He's... not. He really isn't. It sounds pretty and simple, but that's it. And as for the "why" we use that ruling, I feel it's more because to board one of these things is often a trip to begin with. It's a destination. As with a car/cab/limousine, they're more personal and doesn't take much effort to board... since you wouldn't often "board" one of these vehicles, seeing as it's more used for something that would use "on" when entered. And something that uses "on" all seem to also share the fact that they will accommodate a plentiful number of passengers or bigger loads over something that you would "get in". There's also when you would be boarding one of these vehicles, you have already gotten on something to board the vehicle, like a platform, a deck, a lift, a jetway, etc. Then there's the prep time for those vehicle before it can get going, the time for getting passengers on, procedures that need to be met, etcetera etcetera. It's always a miniature event when you think about it, and using on could represent how it's an event. And there's looking back to what getting "in" a car actually means. When you get in a car, you are already in your seat. But for a bus or a plane, you would first have to walk on what would be the bed of the vehicle to your seat, then sit in it.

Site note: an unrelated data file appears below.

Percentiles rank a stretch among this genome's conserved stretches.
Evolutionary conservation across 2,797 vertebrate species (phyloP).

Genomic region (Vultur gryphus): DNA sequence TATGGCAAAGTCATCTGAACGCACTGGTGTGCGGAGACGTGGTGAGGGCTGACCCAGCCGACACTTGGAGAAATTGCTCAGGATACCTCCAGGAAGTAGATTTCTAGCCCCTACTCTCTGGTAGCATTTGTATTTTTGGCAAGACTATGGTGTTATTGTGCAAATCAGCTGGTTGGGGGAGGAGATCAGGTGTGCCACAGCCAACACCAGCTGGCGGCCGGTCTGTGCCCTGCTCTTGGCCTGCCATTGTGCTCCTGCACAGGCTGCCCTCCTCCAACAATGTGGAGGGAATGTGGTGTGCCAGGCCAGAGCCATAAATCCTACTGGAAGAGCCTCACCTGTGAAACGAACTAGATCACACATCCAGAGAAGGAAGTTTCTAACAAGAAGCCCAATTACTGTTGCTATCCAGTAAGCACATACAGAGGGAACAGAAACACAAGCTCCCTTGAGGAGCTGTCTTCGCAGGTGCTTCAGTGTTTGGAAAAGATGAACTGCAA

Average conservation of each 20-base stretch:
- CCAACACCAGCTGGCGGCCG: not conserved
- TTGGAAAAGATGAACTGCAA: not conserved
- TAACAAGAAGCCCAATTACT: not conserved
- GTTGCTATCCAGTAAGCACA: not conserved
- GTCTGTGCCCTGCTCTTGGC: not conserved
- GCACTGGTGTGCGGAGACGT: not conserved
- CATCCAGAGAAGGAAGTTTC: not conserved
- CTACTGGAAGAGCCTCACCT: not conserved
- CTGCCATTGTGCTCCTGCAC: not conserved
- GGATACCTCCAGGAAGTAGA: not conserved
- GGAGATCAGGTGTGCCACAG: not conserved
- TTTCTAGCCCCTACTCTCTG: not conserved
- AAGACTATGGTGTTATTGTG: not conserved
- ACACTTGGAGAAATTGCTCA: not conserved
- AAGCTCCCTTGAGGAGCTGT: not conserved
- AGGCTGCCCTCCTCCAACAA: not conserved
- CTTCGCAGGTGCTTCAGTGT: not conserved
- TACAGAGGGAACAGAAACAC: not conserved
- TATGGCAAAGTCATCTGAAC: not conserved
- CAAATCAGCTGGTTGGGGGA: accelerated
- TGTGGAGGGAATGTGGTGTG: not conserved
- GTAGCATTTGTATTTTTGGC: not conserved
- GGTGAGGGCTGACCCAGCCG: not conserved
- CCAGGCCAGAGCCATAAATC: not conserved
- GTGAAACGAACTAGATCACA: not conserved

Just a lot of little reasons for this.
"Cogito, ergo es eggo." A.K.A. "I think, therefore you are a waffle."